They are completely wrong u no. About more than half the rain coming down over the oceans [I calculated that from the area of the oceans and the land and u no there is plenty of rain over here where I live and not considering the deserts because there are no deserts on the ocean] which is what lets the sea levels rise u no.

  145. Ron says:

    I’ve just done a quick calculation on the assumption that the 742 km3 of sea ice are melted by cooling the the water of the oceans (reasonable since they are mainly below sea level). This causes the oceans to contract and reduce in level. It seems to me that causes a much larger fall in sea level than the rise quoted in the paper.

    Woulds some one who studied physics more recently than me like to do their own calulation and see what they come with.

  146. Peter Miller says:

    Off subject, but it seems that Mann started a trend and the new strategy of climate ‘scientists’ is to threaten to sue whoever and wherever possible. The discovery process in this one could be interesting:

    http://www.stockwatch.com/newsit/newsit_newsit.aspx?bid=Z-C:CGS-1714918&symbol=CGS&news_region=C

    I doubt if Canada’s National Post is going to be intimidated by this.

  147. kate. r. says:

    Dear Mod,
    I’m not sure if this is the correct place, but since the adoption of your ‘new look’, when I enter a comment, it just (albeit momentarily) vanishes into cyberspace, unlike the ‘old look’ where there was a somewhat comforting ‘your comment is in a queue waiting’ or some such.
    It makes me nervous, and I have to add extra ice to my martini.

    Oh, and as for rising sea levels, what’s a few naughts here and there between friends.

  148. Luboš Motl says:

    Well, Czech power plant Prunéřov also contributes just a few microns of sea level rise per century – and it was almost enough for its upgrade plans to be abandoned, because of Greenpeace and Micronesia claims that it will sink the islands.

    It was a real threat before the new environment minister – a technically educated woman – canceled the climate department of the environment ministry and gave green light to the coal plant’s plans. ;-)

    At any rate, microns of sea level rise *can* sometimes have a big impact (if there is a sufficient number of green, mouldy brains around).

  149. Tenuc says:

    Oh dear, another money grubbing group of climate scientists who don’t understand basic physics!

    The enthalpy of fusion of ice melt is endothermic, meaning that the system absorbs energy on going from solid to liquid at 334j/g. As around 90% of floating ice is below the water level, the bulk of the heat energy to melt it has to be come from the sea.

    Sea water has a positive temperature coefficient of expansion down to the freezing point, so as the ice cools the see the water will shrink and the level will reduce.

    Ice also contains air pockets which decreases it’s density. This too will reduce the volume as it melts.

    Empirical evidence shows that that Arctic sea levels have reduced by around 2mm per year as sea ice declined, which seems to support the above reasoning. Article here:-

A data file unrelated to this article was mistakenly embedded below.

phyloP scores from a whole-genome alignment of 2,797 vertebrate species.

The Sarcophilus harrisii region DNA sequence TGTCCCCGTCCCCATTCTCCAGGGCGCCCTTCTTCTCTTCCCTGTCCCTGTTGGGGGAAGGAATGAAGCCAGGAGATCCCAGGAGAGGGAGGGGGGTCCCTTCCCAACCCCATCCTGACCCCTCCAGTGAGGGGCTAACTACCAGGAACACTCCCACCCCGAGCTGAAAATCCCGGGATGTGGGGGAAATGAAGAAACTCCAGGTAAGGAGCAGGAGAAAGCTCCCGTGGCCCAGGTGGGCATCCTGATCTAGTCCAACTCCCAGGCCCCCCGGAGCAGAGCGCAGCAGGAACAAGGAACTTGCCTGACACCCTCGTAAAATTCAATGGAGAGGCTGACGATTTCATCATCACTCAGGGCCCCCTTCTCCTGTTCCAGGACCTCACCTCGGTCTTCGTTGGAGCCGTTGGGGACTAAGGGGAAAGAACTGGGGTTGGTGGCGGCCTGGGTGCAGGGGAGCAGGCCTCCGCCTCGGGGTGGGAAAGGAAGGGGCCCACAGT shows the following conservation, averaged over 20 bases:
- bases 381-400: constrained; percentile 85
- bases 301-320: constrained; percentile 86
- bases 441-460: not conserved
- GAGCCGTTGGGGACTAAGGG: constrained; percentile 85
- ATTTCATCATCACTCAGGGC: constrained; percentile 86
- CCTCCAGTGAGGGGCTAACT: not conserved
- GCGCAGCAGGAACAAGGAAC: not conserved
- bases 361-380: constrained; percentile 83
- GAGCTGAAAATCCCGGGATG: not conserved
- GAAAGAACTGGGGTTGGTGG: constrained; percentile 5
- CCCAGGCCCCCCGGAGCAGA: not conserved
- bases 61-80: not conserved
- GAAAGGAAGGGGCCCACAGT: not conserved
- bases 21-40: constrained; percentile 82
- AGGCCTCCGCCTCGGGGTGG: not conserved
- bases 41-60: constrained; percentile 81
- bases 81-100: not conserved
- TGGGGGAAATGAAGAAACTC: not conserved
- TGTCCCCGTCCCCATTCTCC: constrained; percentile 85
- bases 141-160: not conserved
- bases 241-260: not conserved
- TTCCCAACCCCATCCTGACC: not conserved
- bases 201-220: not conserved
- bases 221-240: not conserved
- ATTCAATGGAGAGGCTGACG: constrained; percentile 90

http://news.bbc.co.uk/1/hi/5076322.stm?ls

  150. Alexander says:

    Man’s gullibility seems to rise in tandem with the rise in general literacy.

  151. Pingo says:

    Nice to see our local university getting the headlines. I occasionally walk through their grounds on a shortcut. Maybe I should pay this department a visit to see when they are going to do some real work?

  152. Blueridge says:

    Floating ice will not raise sea level one iota if it melts.

  153. Rob uk says:

    How do they get funding for such rubbish.

  154. Allan M says:

    This amounts to 1342.465753 Angstrom units per day. This is scary stuff!
    Or a waste of calculator batteries.

  155. wayne says:

    Even though Professor Shepherd comments were tainted to the alarmist side, we need to thank him for one, being accurate, I checked the 2.6% effect and that is correct, even though I never, never would have believed it yesterday. Archimedes did only claim it was the mass displaced, not necessary the volume. Beacause of some of it’s bizarre properties, that’s another weird thing that water does do. :-)

    Two, it’s not his fault that MSM went bonkers over an article that makes CAGW alarmists look totally foolish if they place any weight on this particular subject.

    Three, this has bolstered the skeptical view of this on-going discussion around the world, remember, most of the world is metric and they do get the correct gist.

    Thank you Professor Shepherd even though your 49 µm/year is not going to happen any time soon, the global sea-ice is increasing and your effect does, in fact, also work in reverse. The sea level is now dropping some N µm per year from your effect. I honestly learned some real physics from you today!

  156. Dartmoor Resident says:

    Somewhat OT, but can someone help me, please, with figures for polar bear numbers. After publishing a brief “sceptic” view in a local magazine a response has just been published saying polar bear numbers are “not only dropping, but they are dropping faster”. This was apparently on the basis of a 2009 survey of 19 sub-populations (with 2005 numbers in brackets) saying: increasing 1(2), stable 3(5), decreasing 8(5).

    I am sure I have seen figures somewhere recently showing that at least as many sub-populations are increasing as decreasing. Can anyone point me at relevant figures or articles, please.

  157. Bengt Abelsson says:

    We are to be saved!
    The combined dredging operations worldwide are lowering the sealevel.
    Suppose they dredge 5 kubic km per year – 102.000.000 m3 at Jurong II as an example and thats only one project.
    5 km3 equals 0,015 mm of sea level change.